Capitalism, Not Globalism shows that, while much has been made of recent changes in the international economy, the mechanisms by which politicians control the economy have not changed throughout the postwar period. Challenging both traditional and revisionist globalization theorists, William Roberts Clark argues that increased financial integration has led to neither a widening nor a narrowing of partisan differences in macroeconomic polices or outcomes. Rather, he shows that the absence of partisan differences in macroeconomic policy is a long-standing feature of democratic capitalist societies that can be traced to politicians' attempts to use the economy to help them survive in office. Changes in the structural landscape such as increased capital mobility and central bank independence do not necessarily diminish the ability of politicians to control the economy, but they do shape the strategies they use to do so. In a world of highly mobile capital, politicians manipulate monetary policy to create macroeconomic expansions prior to elections only if the exchange rate is flexible and the central bank is subservient. But they use fiscal policy to induce political business cycles when the exchange rate is fixed or the central bank is independent. William Roberts Clark is Assistant Professor, Department of Politics, New York University.
The Case for Centralized Federalism and its sister volume The Case for Decentralized Federalism are the outcome of the Federalism Redux Project, created to stimulate a serious and useful conversation on federalism in Canada. They provide the vocabulary and arguments needed to articulate the case for a centralized or a decentralized Canadian federalism.
In The Case for Centralized Federalism, an array of experts condemns the federal government’s submissiveness in its dealings with the provinces and calls for a renewed federal assertiveness. They argue that the federal government is best placed to create effective policy, support democracy and respond to issues of national importance.
The Case for Decentralized Federalism and its sister volume The Case for Centralized Federalism are the outcome of the Federalism Redux Project, created to stimulate a serious and useful conversation on federalism in Canada. They provide the vocabulary and arguments needed to articulate the case for a centralized or a decentralized Canadian federalism.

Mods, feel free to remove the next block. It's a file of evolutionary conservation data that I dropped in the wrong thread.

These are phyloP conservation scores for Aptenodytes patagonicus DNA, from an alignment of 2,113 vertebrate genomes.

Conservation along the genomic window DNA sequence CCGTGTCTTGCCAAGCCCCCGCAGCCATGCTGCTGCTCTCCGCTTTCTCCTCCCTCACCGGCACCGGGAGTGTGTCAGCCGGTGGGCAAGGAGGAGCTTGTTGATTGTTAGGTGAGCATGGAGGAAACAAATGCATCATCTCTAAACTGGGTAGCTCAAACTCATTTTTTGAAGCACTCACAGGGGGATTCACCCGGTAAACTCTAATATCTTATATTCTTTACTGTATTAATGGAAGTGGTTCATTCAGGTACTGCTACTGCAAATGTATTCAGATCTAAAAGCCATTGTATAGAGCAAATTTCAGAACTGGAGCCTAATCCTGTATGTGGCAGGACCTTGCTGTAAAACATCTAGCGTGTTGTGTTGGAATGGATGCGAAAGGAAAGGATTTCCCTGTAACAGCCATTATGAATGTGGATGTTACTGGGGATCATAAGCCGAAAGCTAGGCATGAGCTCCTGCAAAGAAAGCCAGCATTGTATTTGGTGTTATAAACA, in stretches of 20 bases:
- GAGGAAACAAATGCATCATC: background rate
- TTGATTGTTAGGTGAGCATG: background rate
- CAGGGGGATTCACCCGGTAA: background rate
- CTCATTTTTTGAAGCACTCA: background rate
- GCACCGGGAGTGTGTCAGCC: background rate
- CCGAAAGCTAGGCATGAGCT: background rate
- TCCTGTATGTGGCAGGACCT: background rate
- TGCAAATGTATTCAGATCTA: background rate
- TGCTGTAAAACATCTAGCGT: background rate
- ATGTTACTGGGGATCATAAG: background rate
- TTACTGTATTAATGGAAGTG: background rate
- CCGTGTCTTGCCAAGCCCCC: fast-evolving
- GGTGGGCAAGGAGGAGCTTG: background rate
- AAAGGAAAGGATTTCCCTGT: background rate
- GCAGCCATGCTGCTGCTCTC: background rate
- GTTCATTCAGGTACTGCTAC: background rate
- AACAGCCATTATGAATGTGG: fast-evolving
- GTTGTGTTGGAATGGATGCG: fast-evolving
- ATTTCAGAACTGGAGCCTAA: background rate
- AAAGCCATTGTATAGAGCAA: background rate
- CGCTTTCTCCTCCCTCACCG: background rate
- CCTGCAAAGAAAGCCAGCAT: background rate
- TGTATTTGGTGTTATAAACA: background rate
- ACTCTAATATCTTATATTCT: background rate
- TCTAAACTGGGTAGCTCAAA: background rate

The Case for Decentralized Federalism brings together experts who believe decentralized federalism is the optimal arrangement for governing the contextual diversity and cultural pluralism in Canada. Using different approaches, they argue that by dividing the work of public governance among different levels of government, it is easier to address the needs and aspirations of the diverse groups that make up Canada.
Law, Politics, and the Humanitarian Impulse
From 9/11 to Katrina, from Darfur to the Minnesota bridge collapse, ours is an “age of catastrophe.” In this era, catastrophic events seem to have a revelatory quality: they offer powerful reminders of the fragility of our social and institutional architectures, making painfully evident vulnerabilities in our social organization that were otherwise invisible. By disrupting the operation of fundamental mechanisms and infrastructures of the social order, they lay bare the conditions that make our sense of normalcy possible. At a time when societies are directing an unprecedented level of resources and ingenuity to anticipating and mitigating catastrophic events, Catastrophe: Law, Politics, and the Humanitarian Impulse examines the tests that catastrophe poses to politics and humanitarianism as well as to the law. It explores legal, political, and humanitarian responses during times when the sudden, discontinuous, and disastrous event has become, perhaps paradoxically, a structural component of our political imagination. It asks whether law, politics, and humanitarianism live up to the tests posed by disaster, and the role all of them play in creating a more resilient world. Taken together the essays in this book ask us to see through and beyond the myths that surround catastrophe and our responses to it. They ask us to rethink our understanding of catastrophe and to imagine new legal, political, and humanitarian responses. In addition to the editors, contributors include Thomas Birkland, Michele Landis Dauber, Kim Fortun, Edward Rackley, Peter Redfield, Peter H. Schuck, and Susan Sterett.
Canada signed the United Nations Convention on the Rights of the Child over a decade ago, yet there is still a lack of awareness about and provision for children’s rights.
What are Canada’s obligations to children? How has Canada fallen short? Why is it so important to the future of Canadian society that children’s rights be met?
Prompted by the gap between the promise of children’s rights and the reality of their continuing denial, Katherine Covell and R. Brian Howe call for changes to existing laws, policies and practices. Using the United Nations Convention on the Rights of the Child as their framework, the authors examine the continuing problems of child poverty, child care, child protection, youth justice and the suppression of children’s voices. They challenge us to move from seeing children as parental property to seeing children as independent bearers of rights.
In The Challenge of Children’s Rights for Canada, Canada’s obligations and the rights of children are examined from the perspectives of research and development in the fields of developmental psychology, developmental neuroscience, law and family policy.
This timely and accessible book will be of interest to academics, policy-makers and anyone who cares about children and about taking children’s rights seriously.